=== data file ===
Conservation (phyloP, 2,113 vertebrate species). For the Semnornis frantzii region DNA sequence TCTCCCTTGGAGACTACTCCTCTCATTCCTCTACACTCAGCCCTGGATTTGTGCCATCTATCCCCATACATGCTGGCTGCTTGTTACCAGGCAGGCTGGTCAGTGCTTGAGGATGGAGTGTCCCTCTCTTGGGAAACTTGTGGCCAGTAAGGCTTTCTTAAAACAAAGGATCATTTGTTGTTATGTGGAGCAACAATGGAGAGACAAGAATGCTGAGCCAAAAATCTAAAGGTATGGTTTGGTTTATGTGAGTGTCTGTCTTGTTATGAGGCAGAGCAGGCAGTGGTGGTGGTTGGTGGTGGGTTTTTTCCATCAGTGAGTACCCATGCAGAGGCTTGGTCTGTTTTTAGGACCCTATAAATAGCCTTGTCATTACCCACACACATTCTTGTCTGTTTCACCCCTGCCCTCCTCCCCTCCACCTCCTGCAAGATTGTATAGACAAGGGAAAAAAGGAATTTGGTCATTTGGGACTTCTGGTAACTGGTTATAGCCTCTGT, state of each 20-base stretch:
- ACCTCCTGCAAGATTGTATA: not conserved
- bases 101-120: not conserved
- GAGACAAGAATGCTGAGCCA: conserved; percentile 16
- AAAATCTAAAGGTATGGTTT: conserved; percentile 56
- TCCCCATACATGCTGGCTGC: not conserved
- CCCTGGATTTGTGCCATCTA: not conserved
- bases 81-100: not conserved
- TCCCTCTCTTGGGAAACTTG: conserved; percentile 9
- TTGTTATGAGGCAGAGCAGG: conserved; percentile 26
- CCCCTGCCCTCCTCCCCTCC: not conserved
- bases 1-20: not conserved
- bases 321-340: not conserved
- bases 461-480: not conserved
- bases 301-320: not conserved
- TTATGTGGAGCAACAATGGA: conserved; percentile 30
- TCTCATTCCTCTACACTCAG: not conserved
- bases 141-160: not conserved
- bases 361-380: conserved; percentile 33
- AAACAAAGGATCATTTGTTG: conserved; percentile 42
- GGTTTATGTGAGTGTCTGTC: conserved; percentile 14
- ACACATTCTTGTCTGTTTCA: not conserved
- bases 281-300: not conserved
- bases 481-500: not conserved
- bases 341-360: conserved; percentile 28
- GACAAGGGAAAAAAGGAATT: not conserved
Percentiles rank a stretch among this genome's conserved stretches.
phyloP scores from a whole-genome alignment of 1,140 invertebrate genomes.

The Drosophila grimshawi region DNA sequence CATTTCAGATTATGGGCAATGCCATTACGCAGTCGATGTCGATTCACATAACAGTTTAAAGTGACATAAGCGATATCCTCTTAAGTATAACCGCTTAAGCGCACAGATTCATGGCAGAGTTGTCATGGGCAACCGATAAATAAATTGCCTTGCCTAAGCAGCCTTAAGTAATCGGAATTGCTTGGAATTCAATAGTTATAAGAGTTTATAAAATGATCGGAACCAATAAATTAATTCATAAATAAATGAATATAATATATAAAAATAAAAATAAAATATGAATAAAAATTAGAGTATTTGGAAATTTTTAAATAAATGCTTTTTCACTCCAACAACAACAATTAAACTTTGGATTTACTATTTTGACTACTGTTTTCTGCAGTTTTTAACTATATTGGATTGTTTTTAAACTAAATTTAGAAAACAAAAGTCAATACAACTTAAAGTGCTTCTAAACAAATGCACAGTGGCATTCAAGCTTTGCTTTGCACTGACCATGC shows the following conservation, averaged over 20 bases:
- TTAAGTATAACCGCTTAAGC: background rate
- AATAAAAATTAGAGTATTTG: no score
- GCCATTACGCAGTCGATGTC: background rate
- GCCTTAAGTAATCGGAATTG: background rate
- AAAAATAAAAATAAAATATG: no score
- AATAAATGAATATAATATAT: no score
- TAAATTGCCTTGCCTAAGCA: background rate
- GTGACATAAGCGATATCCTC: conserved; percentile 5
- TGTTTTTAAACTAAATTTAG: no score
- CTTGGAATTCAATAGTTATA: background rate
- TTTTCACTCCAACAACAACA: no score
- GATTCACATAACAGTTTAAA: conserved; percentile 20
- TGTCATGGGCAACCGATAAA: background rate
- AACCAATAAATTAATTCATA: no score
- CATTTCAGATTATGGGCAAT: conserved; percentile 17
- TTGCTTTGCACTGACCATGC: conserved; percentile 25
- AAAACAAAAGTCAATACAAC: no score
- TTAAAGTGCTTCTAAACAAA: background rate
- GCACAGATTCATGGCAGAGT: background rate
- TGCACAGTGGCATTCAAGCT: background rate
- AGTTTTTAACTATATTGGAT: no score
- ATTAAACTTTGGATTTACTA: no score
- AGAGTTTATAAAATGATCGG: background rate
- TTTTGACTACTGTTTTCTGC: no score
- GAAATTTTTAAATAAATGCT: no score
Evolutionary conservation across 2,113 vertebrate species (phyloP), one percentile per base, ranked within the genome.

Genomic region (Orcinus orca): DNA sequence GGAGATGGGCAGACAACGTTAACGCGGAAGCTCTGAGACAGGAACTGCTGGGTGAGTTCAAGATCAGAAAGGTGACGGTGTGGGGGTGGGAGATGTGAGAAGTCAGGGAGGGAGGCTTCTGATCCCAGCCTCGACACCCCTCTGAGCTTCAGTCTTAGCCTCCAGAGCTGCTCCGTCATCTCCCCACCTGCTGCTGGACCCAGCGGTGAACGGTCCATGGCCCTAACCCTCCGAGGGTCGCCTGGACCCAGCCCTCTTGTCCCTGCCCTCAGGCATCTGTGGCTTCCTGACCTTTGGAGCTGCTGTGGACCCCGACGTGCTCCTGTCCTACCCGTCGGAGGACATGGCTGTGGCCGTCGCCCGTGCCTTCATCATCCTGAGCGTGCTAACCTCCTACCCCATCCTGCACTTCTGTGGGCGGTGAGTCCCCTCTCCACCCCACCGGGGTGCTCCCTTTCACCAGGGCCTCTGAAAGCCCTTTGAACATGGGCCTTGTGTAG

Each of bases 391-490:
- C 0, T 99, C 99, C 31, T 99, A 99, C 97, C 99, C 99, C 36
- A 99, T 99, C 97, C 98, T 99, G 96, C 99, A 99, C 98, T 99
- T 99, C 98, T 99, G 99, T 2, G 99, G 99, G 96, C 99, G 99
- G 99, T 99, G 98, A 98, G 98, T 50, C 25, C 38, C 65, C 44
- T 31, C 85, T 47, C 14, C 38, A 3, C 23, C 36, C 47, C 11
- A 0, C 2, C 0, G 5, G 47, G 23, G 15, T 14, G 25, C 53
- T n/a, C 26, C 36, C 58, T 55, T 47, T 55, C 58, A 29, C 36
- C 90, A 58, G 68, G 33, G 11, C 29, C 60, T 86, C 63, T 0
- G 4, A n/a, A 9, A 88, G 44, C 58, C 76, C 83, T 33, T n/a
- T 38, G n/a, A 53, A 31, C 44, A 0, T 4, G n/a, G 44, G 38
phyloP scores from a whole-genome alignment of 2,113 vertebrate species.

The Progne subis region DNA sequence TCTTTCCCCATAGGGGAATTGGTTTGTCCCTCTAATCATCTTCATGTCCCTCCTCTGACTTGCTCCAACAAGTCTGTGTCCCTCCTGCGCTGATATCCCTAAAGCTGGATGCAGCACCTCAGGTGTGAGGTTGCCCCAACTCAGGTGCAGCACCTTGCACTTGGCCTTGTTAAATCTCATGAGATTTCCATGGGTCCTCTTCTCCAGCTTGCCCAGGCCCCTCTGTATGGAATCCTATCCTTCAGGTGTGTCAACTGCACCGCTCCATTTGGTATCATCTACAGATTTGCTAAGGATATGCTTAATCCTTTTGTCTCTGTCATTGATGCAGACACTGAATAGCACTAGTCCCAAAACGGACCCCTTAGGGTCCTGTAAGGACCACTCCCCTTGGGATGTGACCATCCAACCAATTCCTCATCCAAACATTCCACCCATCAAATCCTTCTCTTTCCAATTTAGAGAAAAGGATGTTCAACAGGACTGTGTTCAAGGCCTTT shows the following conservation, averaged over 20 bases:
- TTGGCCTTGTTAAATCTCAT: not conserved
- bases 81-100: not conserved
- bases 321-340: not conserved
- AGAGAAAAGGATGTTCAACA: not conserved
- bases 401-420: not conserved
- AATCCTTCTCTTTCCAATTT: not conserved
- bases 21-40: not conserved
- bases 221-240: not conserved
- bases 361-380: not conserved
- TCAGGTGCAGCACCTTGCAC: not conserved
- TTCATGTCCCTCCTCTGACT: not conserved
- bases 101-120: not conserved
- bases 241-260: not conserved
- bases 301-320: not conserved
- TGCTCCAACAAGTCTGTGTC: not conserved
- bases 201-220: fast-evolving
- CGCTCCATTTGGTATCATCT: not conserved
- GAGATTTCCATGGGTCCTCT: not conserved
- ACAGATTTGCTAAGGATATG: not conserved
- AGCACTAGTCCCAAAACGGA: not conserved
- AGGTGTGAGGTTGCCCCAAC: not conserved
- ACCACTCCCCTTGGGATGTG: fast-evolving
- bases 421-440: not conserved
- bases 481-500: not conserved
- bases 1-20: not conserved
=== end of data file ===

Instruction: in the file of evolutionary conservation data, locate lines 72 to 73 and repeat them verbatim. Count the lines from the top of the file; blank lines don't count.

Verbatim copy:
- bases 321-340: not conserved
- AGAGAAAAGGATGTTCAACA: not conserved